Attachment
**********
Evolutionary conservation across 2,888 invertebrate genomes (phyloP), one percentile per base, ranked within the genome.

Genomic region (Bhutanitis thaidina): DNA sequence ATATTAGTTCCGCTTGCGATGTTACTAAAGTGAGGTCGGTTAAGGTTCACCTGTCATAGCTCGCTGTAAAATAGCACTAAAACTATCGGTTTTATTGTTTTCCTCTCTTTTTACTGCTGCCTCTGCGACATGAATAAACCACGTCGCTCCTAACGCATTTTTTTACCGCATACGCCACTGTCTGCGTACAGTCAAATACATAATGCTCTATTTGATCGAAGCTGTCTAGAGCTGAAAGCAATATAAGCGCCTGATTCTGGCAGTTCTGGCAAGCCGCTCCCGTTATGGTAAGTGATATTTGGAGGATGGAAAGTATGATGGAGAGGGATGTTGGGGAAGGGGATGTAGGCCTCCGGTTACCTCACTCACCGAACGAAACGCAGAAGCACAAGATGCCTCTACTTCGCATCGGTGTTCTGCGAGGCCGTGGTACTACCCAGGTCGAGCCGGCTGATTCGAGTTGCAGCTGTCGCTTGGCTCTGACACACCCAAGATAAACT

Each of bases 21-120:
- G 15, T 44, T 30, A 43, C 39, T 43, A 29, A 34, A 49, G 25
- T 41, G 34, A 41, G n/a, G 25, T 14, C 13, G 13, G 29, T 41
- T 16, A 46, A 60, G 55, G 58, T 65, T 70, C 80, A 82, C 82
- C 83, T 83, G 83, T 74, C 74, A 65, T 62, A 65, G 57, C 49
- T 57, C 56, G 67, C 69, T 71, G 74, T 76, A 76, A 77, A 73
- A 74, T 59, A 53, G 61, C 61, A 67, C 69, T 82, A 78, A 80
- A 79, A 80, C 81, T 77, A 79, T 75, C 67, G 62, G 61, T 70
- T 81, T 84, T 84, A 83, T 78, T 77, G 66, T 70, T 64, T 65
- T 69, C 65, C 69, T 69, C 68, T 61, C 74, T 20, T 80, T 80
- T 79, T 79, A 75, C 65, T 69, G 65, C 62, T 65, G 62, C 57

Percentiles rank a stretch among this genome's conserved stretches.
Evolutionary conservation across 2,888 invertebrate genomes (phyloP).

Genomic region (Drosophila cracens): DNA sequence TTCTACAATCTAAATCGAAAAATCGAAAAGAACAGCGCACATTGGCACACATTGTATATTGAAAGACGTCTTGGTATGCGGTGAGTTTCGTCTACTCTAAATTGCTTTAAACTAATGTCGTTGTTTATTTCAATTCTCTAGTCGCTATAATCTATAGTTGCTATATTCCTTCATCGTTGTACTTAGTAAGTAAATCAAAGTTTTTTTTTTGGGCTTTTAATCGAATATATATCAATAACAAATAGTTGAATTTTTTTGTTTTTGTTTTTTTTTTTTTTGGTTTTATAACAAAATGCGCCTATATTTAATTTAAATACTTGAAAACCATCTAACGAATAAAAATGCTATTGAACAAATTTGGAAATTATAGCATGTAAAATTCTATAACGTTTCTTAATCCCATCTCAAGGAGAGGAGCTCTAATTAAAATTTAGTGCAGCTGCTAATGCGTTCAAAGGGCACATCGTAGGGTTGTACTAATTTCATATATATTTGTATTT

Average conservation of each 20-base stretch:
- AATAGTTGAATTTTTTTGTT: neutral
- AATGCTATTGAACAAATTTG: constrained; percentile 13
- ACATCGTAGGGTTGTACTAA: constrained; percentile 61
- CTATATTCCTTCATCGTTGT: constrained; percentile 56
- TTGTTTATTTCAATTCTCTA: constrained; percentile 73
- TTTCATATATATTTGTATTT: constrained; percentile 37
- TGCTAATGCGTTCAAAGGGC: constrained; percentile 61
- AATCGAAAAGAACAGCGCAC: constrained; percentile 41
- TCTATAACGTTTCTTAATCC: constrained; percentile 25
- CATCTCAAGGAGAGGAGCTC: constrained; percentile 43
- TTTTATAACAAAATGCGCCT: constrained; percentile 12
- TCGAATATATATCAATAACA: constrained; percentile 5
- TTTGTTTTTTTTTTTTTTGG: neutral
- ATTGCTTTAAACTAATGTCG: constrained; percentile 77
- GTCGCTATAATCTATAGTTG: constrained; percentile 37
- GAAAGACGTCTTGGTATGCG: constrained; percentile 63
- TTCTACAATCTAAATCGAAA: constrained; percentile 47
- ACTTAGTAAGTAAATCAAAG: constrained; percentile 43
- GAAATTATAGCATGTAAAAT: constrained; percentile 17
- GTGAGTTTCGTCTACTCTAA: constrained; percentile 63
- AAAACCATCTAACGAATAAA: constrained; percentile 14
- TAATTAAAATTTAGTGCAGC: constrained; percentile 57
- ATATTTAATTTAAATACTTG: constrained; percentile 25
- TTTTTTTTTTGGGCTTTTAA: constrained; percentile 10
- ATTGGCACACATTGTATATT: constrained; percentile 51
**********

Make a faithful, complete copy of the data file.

Evolutionary conservation across 2,888 invertebrate genomes (phyloP), one percentile per base, ranked within the genome.

Genomic region (Bhutanitis thaidina): DNA sequence ATATTAGTTCCGCTTGCGATGTTACTAAAGTGAGGTCGGTTAAGGTTCACCTGTCATAGCTCGCTGTAAAATAGCACTAAAACTATCGGTTTTATTGTTTTCCTCTCTTTTTACTGCTGCCTCTGCGACATGAATAAACCACGTCGCTCCTAACGCATTTTTTTACCGCATACGCCACTGTCTGCGTACAGTCAAATACATAATGCTCTATTTGATCGAAGCTGTCTAGAGCTGAAAGCAATATAAGCGCCTGATTCTGGCAGTTCTGGCAAGCCGCTCCCGTTATGGTAAGTGATATTTGGAGGATGGAAAGTATGATGGAGAGGGATGTTGGGGAAGGGGATGTAGGCCTCCGGTTACCTCACTCACCGAACGAAACGCAGAAGCACAAGATGCCTCTACTTCGCATCGGTGTTCTGCGAGGCCGTGGTACTACCCAGGTCGAGCCGGCTGATTCGAGTTGCAGCTGTCGCTTGGCTCTGACACACCCAAGATAAACT

Each of bases 21-120:
- G 15, T 44, T 30, A 43, C 39, T 43, A 29, A 34, A 49, G 25
- T 41, G 34, A 41, G n/a, G 25, T 14, C 13, G 13, G 29, T 41
- T 16, A 46, A 60, G 55, G 58, T 65, T 70, C 80, A 82, C 82
- C 83, T 83, G 83, T 74, C 74, A 65, T 62, A 65, G 57, C 49
- T 57, C 56, G 67, C 69, T 71, G 74, T 76, A 76, A 77, A 73
- A 74, T 59, A 53, G 61, C 61, A 67, C 69, T 82, A 78, A 80
- A 79, A 80, C 81, T 77, A 79, T 75, C 67, G 62, G 61, T 70
- T 81, T 84, T 84, A 83, T 78, T 77, G 66, T 70, T 64, T 65
- T 69, C 65, C 69, T 69, C 68, T 61, C 74, T 20, T 80, T 80
- T 79, T 79, A 75, C 65, T 69, G 65, C 62, T 65, G 62, C 57

Percentiles rank a stretch among this genome's conserved stretches.
Evolutionary conservation across 2,888 invertebrate genomes (phyloP).

Genomic region (Drosophila cracens): DNA sequence TTCTACAATCTAAATCGAAAAATCGAAAAGAACAGCGCACATTGGCACACATTGTATATTGAAAGACGTCTTGGTATGCGGTGAGTTTCGTCTACTCTAAATTGCTTTAAACTAATGTCGTTGTTTATTTCAATTCTCTAGTCGCTATAATCTATAGTTGCTATATTCCTTCATCGTTGTACTTAGTAAGTAAATCAAAGTTTTTTTTTTGGGCTTTTAATCGAATATATATCAATAACAAATAGTTGAATTTTTTTGTTTTTGTTTTTTTTTTTTTTGGTTTTATAACAAAATGCGCCTATATTTAATTTAAATACTTGAAAACCATCTAACGAATAAAAATGCTATTGAACAAATTTGGAAATTATAGCATGTAAAATTCTATAACGTTTCTTAATCCCATCTCAAGGAGAGGAGCTCTAATTAAAATTTAGTGCAGCTGCTAATGCGTTCAAAGGGCACATCGTAGGGTTGTACTAATTTCATATATATTTGTATTT

Average conservation of each 20-base stretch:
- AATAGTTGAATTTTTTTGTT: neutral
- AATGCTATTGAACAAATTTG: constrained; percentile 13
- ACATCGTAGGGTTGTACTAA: constrained; percentile 61
- CTATATTCCTTCATCGTTGT: constrained; percentile 56
- TTGTTTATTTCAATTCTCTA: constrained; percentile 73
- TTTCATATATATTTGTATTT: constrained; percentile 37
- TGCTAATGCGTTCAAAGGGC: constrained; percentile 61
- AATCGAAAAGAACAGCGCAC: constrained; percentile 41
- TCTATAACGTTTCTTAATCC: constrained; percentile 25
- CATCTCAAGGAGAGGAGCTC: constrained; percentile 43
- TTTTATAACAAAATGCGCCT: constrained; percentile 12
- TCGAATATATATCAATAACA: constrained; percentile 5
- TTTGTTTTTTTTTTTTTTGG: neutral
- ATTGCTTTAAACTAATGTCG: constrained; percentile 77
- GTCGCTATAATCTATAGTTG: constrained; percentile 37
- GAAAGACGTCTTGGTATGCG: constrained; percentile 63
- TTCTACAATCTAAATCGAAA: constrained; percentile 47
- ACTTAGTAAGTAAATCAAAG: constrained; percentile 43
- GAAATTATAGCATGTAAAAT: constrained; percentile 17
- GTGAGTTTCGTCTACTCTAA: constrained; percentile 63
- AAAACCATCTAACGAATAAA: constrained; percentile 14
- TAATTAAAATTTAGTGCAGC: constrained; percentile 57
- ATATTTAATTTAAATACTTG: constrained; percentile 25
- TTTTTTTTTTGGGCTTTTAA: constrained; percentile 10
- ATTGGCACACATTGTATATT: constrained; percentile 51